Recently, I read an yet another parenting article where the author gave great practical doable advice about reducing your daily parenting stress and keeping up with the daily things like making dinner, getting the kids dressed and doing one daily chore around the house. As I skimmed it, I realized I already do all of those things and still I feel parenting stress. My two year has spent a week eating nothing but pretzels and pickles. Nothing works. No positive reinforcements, no negative reinforcements, and no bribe has been alluring enough to convince her otherwise. She has dug her heals in and pickles and pretzels are it. The parenting stress has peeked and I can chose to handle in two ways:
1. I can follow her around the house with a variety of food choices, fork in hand and pray for the miracle of her giving in and eating something slightly more nutritious.
2. I can let it go (you may add the Frozen tune here if you like or let that go too.) Chances are that my two year old will all on her own want to broaden her pallet and try something different.
I opt for #2. I call this Leaning In. My second child has given me the greatest gift of awareness and parenting skill I could ever imagine: learn to pick your battles. Most of us moms have already consider what the tween and teen years may bring and we have heard this idea of picking battles with hair styles or clothing styles with our future 15 year olds but the thought doesn't occur to us when juggling our preschoolers. If they want to wear dirty pajamas, why not? If they want to wear sandals with socks, why not? If they want to wear everything blue and pick out what character on their diaper, I say LEAN IN. These are not the fights.
My parenting goals are that our children grow up to be kind, respectful, hard working members of society. Lean in. Let things go. And do it often.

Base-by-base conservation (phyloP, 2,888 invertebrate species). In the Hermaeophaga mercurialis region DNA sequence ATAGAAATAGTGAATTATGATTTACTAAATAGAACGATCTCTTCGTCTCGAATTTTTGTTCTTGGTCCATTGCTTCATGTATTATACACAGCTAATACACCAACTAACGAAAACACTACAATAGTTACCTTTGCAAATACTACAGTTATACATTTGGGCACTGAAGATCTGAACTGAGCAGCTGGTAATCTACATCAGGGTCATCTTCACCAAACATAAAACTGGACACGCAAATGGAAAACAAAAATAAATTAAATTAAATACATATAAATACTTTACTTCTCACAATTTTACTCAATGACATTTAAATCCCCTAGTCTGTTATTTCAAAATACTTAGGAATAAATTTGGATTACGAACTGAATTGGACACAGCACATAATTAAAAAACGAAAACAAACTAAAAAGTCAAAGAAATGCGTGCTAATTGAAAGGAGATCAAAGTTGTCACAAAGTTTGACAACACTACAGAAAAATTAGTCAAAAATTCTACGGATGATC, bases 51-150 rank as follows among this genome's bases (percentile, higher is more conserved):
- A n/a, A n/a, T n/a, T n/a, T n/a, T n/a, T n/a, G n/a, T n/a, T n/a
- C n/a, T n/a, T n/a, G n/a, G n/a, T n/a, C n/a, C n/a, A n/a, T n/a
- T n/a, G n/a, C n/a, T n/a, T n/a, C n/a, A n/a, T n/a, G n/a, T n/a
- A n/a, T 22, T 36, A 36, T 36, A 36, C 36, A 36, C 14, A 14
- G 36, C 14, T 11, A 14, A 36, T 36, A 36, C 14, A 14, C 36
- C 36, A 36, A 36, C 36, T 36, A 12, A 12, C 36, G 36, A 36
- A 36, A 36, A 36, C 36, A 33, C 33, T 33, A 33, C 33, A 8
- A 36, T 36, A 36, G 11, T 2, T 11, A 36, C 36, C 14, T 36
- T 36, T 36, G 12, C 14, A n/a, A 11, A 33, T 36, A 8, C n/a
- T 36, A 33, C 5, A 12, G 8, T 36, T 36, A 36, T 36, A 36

We are lucky enough to live close to the beach. Beach trips typically take a lot of preparation with kids. You must remember the sand toys, the snacks, the towels, the blanket, the sunscreen, the drinks, etc. Sometimes the idea of packing it all up is exhausting, instead I take them to the park which they love and requires no prep on my part. However, upon recent reflection I considered that perhaps the complications were mine. The kids love the beach. They won't care if I forget something. I threw some sand toys in a bag along with a couple of juice boxes, grabbed the sunscreen and a blanket and away we went. For two solid hours the kids played. They ran up and down the shoreline, hunted for shells, created castles and instantly smashed them. By the end of excursion, they had gotten a little more wet than I expected since the water was still freezing it didn't cross my mind they would want to get in to it. I didn't bring back up clothes. When we were ready to leave. I pulled off their shorts, wiped off their sandy feet with the sandy blanket and we trotted off to 7-11 to get a post beach slurpee.
I didn't worry about the sand in the car. I didn't worry about the pant-less children in the convenience store. I worried about making lasting memories with my kids and appreciating their childhoods as deeply and thoughtfully as I could that day. I say Lean In! Allow some chaos. Allow piles of dirty laundry or heck all piles of freshly folded laundry! Don't let your stress become their memories.